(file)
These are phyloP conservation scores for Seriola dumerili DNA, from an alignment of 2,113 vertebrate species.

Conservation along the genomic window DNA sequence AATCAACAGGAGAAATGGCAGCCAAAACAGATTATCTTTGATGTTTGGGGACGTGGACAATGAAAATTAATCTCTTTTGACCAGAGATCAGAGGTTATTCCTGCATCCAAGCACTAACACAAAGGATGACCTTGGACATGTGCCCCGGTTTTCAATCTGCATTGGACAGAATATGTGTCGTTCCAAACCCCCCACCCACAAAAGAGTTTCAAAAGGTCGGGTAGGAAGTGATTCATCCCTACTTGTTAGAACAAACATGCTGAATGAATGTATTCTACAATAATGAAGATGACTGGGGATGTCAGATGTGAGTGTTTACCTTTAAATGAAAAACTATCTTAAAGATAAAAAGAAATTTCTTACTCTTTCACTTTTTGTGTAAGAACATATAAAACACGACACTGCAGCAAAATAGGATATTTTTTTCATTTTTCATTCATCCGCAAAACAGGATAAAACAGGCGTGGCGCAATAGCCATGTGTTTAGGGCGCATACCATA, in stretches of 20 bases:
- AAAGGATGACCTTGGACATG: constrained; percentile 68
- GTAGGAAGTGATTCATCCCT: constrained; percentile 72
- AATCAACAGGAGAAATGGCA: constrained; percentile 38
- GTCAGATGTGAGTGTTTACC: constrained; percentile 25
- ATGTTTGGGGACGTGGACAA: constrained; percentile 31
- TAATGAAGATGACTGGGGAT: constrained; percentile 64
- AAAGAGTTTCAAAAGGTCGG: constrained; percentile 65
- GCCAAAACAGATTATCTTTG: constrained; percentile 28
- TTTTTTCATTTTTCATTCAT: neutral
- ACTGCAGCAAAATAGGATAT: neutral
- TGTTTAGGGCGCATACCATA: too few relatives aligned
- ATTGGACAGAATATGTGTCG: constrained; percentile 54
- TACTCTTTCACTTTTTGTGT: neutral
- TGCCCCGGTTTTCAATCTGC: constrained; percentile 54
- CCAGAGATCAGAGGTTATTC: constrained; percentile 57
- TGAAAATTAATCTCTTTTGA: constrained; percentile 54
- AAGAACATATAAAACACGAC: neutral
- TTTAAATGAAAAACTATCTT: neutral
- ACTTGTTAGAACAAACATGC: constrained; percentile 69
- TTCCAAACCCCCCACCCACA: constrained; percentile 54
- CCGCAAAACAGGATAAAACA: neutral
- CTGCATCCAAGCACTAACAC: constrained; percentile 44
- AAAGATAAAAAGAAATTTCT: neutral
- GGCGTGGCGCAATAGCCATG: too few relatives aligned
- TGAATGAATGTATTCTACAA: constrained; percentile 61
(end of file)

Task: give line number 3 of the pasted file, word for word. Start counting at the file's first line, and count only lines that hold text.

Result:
- AAAGGATGACCTTGGACATG: constrained; percentile 68